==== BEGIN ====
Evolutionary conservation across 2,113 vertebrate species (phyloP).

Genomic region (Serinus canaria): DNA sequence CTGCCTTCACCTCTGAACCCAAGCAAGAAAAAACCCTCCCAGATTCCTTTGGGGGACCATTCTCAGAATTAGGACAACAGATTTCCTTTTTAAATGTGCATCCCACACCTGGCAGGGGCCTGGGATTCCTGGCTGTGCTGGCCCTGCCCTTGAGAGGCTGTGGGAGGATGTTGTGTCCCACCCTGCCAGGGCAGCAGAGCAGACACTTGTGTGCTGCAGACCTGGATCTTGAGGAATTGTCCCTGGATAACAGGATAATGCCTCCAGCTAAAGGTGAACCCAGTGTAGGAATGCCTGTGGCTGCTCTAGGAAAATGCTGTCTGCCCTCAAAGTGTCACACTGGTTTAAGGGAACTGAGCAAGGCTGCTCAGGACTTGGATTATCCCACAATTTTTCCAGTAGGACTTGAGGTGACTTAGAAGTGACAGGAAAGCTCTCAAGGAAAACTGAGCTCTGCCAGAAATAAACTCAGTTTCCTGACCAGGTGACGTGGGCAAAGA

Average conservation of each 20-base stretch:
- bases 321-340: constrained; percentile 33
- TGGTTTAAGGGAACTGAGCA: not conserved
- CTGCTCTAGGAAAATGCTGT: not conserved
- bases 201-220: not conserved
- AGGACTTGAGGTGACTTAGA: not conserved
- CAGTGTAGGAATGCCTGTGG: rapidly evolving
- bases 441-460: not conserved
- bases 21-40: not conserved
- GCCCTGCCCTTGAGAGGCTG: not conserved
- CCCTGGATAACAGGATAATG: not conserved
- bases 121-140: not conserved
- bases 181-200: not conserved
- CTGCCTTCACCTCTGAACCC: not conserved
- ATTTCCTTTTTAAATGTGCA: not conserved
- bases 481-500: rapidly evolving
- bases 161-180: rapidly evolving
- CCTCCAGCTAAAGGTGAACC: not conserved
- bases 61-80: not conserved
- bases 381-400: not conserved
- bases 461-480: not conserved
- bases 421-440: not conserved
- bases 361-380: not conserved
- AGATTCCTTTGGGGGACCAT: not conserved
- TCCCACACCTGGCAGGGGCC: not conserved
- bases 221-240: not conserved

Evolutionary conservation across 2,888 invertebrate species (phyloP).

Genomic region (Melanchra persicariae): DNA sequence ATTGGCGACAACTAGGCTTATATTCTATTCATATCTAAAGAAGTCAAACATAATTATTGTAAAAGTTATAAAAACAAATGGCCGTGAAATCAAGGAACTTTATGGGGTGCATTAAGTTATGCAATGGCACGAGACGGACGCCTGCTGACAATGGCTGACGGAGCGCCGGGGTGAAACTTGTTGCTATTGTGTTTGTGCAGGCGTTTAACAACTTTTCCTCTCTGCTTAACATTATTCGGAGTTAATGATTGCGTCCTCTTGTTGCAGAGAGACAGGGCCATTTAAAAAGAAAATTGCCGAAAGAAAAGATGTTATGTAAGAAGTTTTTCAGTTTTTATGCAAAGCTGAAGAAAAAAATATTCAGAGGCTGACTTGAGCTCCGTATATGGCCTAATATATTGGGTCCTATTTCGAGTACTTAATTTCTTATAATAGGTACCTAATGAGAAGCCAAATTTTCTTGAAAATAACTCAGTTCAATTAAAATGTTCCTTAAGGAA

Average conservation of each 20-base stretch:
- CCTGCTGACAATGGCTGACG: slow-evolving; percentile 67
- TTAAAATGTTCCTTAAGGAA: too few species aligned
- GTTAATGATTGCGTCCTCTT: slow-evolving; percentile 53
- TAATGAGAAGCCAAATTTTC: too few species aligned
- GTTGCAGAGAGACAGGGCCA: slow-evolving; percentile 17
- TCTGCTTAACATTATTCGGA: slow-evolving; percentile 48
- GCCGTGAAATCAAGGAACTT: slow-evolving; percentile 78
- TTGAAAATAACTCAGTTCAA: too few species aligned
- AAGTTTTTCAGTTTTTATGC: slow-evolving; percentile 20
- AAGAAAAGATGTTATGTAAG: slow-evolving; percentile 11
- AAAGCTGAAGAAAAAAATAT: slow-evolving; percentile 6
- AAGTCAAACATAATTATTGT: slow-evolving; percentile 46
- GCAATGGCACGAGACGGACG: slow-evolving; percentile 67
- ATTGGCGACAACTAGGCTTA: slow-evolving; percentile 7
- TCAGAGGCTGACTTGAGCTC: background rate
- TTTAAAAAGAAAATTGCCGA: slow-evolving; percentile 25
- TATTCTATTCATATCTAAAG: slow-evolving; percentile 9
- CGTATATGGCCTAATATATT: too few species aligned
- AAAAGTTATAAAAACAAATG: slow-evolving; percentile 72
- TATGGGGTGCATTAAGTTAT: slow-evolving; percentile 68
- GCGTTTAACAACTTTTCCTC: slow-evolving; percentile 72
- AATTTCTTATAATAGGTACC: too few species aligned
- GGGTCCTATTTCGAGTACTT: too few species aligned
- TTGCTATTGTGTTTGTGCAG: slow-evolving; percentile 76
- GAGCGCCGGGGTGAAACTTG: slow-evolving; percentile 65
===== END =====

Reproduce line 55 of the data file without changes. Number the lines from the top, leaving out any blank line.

- TTGCTATTGTGTTTGTGCAG: slow-evolving; percentile 76